Will Heaven, 8.10am: Was there a boo during Donald Trump's acceptance speech? Hard to tell, but it would make sense. The president-elect of the United States said it was a 'hard-fought' campaign. Well yes. Not long ago he was threatening to lock up Hillary Clinton if he won, calling her a 'nasty' woman and implying that she was a criminal. This morning he sought to unite America, praising her long service to the country. Of course, many British viewers will be relieved at Trump's presidential tone; but for his supporters, it may be first of many disappointments. This isn't what they voted for. The president-elect didn't campaign in poetry – but he may have to govern in prose.
James Forsyth, 8.05am: President-elect Trump has just addressed his supporters in New York City. Trump, reading off an autocue, tried to strike a conciliatory note. He said that Hillary Clinton had called him to concede and then paid tribute to her public service, saying the country owed her a debt of gratitude. On the television, you couldn’t hear any of the ‘lock her up’ chants that have been such a feature of Trump rallies in recent weeks.
Trump then tried to move on from the divisive rhetoric of his campaign, stressing that he wanted to be a president for all Americans and to bring them together as one people. He implied that he wanted to get on with shovel-ready infrastructure projects as quickly as possible.
The speech wasn’t classic Trump or a classic speech. Much of it was devoted to a rather rambling series of thank yous to his family and those who had backed him such as Rudy Giuliani, Chris Christie, Jeff Sessions and Ben Carson. It is clear that these people can expect big jobs in the Trump administration which will not go down well with the Republican establishment. But today, the US political establishment is simply trying to come to terms with the biggest upset in US presidential electoral history.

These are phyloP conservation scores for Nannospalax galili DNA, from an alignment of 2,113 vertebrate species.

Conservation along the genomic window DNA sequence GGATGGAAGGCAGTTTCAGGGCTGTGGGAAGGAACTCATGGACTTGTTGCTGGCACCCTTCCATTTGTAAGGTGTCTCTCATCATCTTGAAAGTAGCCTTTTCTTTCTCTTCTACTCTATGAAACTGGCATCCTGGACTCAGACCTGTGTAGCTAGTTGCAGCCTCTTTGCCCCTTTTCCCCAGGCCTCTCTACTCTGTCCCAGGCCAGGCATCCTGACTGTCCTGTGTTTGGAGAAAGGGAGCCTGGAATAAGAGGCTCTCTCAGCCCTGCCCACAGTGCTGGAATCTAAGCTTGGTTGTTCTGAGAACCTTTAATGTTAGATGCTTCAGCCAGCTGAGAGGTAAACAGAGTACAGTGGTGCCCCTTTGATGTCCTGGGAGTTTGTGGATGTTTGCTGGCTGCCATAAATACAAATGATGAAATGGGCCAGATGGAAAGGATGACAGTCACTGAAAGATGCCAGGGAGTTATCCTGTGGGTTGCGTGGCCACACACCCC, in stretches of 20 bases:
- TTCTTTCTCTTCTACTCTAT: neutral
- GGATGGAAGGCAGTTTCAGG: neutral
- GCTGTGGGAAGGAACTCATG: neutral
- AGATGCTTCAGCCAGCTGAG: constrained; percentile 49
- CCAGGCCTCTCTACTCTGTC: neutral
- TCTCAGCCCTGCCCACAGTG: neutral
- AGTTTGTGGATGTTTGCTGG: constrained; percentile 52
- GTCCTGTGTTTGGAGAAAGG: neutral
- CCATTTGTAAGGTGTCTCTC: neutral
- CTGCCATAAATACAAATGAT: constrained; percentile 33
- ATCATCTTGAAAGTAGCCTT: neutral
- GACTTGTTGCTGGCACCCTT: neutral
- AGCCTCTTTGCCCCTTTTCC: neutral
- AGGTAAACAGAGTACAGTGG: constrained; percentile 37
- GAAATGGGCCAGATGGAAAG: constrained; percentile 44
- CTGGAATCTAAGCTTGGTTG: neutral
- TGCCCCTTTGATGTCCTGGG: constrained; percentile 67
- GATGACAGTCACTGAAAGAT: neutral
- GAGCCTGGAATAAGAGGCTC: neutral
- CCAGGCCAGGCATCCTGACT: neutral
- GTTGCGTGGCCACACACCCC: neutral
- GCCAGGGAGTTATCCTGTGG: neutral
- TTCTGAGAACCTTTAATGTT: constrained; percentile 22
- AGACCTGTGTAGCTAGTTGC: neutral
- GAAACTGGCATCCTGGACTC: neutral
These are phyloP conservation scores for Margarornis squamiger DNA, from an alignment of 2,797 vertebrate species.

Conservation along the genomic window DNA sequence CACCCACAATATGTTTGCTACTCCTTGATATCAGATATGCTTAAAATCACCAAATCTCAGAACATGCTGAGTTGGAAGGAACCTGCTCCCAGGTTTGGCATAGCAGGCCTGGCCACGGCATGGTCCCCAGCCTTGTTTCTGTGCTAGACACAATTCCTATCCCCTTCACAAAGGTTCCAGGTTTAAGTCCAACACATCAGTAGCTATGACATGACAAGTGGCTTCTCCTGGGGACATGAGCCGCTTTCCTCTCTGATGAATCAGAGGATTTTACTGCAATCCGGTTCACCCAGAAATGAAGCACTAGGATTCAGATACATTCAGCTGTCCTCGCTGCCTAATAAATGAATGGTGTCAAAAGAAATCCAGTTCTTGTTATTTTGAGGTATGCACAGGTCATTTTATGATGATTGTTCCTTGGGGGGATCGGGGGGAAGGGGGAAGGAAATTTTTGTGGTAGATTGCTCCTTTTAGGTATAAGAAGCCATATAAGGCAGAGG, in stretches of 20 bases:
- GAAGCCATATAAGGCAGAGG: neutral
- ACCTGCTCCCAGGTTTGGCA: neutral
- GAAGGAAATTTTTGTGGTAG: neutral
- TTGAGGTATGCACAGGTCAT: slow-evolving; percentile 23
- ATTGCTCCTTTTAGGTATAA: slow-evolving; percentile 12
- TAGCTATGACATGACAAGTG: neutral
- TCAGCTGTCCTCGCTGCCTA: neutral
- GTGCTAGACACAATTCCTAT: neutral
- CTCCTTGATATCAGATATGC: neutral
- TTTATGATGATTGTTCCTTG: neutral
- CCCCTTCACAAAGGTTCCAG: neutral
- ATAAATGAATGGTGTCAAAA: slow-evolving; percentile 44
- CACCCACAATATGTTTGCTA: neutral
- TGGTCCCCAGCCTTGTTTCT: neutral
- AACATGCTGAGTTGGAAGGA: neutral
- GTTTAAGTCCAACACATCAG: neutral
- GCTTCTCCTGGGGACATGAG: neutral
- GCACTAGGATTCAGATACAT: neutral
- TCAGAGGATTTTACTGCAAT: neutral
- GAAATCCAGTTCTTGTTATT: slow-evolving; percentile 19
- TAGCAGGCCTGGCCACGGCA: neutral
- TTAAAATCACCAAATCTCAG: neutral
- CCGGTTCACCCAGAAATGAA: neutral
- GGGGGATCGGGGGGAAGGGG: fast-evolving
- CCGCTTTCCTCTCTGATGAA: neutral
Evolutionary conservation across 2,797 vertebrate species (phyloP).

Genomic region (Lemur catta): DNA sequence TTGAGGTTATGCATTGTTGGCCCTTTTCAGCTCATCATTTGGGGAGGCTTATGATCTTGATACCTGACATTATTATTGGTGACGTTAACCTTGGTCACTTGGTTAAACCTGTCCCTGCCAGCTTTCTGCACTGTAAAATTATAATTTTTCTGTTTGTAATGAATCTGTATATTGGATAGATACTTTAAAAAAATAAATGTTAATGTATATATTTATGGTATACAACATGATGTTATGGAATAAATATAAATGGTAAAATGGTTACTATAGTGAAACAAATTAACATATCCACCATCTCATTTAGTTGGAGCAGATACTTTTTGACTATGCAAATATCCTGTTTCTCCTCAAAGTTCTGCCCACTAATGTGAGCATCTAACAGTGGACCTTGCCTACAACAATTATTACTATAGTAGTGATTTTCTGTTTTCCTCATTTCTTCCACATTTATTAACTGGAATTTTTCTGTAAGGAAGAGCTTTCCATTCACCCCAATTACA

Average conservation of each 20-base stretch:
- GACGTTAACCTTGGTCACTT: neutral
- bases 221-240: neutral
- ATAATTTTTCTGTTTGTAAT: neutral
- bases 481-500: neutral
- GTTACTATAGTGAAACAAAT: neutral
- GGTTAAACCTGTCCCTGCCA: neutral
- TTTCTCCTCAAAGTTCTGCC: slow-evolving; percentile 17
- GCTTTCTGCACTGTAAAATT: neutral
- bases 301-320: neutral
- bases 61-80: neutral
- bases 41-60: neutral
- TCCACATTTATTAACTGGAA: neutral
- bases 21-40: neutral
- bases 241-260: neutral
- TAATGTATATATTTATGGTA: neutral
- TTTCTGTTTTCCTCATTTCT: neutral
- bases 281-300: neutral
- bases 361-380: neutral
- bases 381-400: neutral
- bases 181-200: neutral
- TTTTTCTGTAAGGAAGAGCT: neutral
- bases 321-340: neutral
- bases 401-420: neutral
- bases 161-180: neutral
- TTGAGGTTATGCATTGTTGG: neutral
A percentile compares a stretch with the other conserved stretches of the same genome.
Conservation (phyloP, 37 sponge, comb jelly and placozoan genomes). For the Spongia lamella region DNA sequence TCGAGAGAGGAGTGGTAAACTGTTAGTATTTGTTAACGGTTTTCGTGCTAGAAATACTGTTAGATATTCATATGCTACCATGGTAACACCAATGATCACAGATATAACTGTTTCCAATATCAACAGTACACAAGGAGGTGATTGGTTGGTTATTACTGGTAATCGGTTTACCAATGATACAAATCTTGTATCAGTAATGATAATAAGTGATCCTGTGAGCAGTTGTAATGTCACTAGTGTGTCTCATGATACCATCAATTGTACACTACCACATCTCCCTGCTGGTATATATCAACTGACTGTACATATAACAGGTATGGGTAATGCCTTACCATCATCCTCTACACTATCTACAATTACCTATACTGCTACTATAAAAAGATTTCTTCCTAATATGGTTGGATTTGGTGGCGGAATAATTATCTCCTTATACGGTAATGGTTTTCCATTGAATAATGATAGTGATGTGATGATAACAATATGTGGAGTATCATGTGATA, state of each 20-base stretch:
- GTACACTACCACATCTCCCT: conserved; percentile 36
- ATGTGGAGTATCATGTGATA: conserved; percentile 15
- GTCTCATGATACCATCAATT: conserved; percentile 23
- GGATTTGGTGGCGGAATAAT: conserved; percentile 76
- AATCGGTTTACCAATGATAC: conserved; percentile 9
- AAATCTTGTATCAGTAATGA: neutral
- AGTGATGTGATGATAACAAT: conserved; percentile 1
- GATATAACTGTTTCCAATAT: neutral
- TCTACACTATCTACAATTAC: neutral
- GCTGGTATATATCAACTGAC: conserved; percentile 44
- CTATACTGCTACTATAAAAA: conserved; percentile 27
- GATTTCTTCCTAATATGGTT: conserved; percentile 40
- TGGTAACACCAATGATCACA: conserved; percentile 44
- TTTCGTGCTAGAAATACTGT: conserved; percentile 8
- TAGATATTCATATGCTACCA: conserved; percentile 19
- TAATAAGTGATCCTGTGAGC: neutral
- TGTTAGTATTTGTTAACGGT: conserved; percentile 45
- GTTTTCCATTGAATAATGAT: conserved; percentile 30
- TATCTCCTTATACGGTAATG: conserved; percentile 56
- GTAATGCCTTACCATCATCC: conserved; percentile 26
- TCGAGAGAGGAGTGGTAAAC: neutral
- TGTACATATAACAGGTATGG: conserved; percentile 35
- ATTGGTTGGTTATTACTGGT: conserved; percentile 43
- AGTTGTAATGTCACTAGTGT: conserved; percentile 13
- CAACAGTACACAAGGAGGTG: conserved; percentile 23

James Forsyth, 7.16am: John Podesta, the Clinton campaign chairman, has said the campaign wouldn’t have anything more to stay tonight. In other words, she won’t be conceding tonight. Now, this isn’t unprecedented. John Kerry waited until the Wednesday to concede back in 2004. But once the Associated Press has Trump over 270 electoral college seats, it’ll be hard for Clinton to resist demands to concede.
Freddy Gray, 7.12am: John Podesta just said it ain't over for Hillary. 'She is not done yet,' he said. But he has sent everyone at the Clinton party home. It would be quite an irony if, having made such a big deal of how important it was for Donald to accept defeat for democracy, the Democratic Party and Hillary Clinton turned out to be such sore losers they couldn't accept defeat.
Freddy Gray, 7.02am: People in Washington -- the swamp Donald Trump has promised to drain -- are stunned. This evening, the mood was excited. In his fiercely Democrat City, young men went out to buy cigars earlier, anticipating a Democrat victory. And then as 10 o'clock became 11 o'clock, the confidence started to evaporate. 'Oh my God, he could win', guests at the Washington Post party started saying. On the street, people came up to me and said 'I can't believe this is happening'. Now the whole city has fallen very quiet. The swamp has lost.
James Forsyth, 6.42am: Donald Trump has just taken another huge stride towards the White House. The Associated Press has just called Pennsylvania with its 20 electoral college votes for Trump, meaning he is just six shy of the votes he needs to become president with several states where he is in the lead still to declare.
Trump’s win in Pennsylvania is remarkable as the Republicans have, unsuccessfully, chased this state for years. In his first term, George W Bush visited the state more often than anywhere else—and still didn’t win it in 2004. It is now almost certain that a prospect that would have been laughed at just 18 months ago, President Trump is about to become reality.
James Forsyth, 6.06am: Donald Trump is at the door of the White House. He is on 244 electoral college votes, and is leading in sufficient states to put him over the 270 votes needed to become president.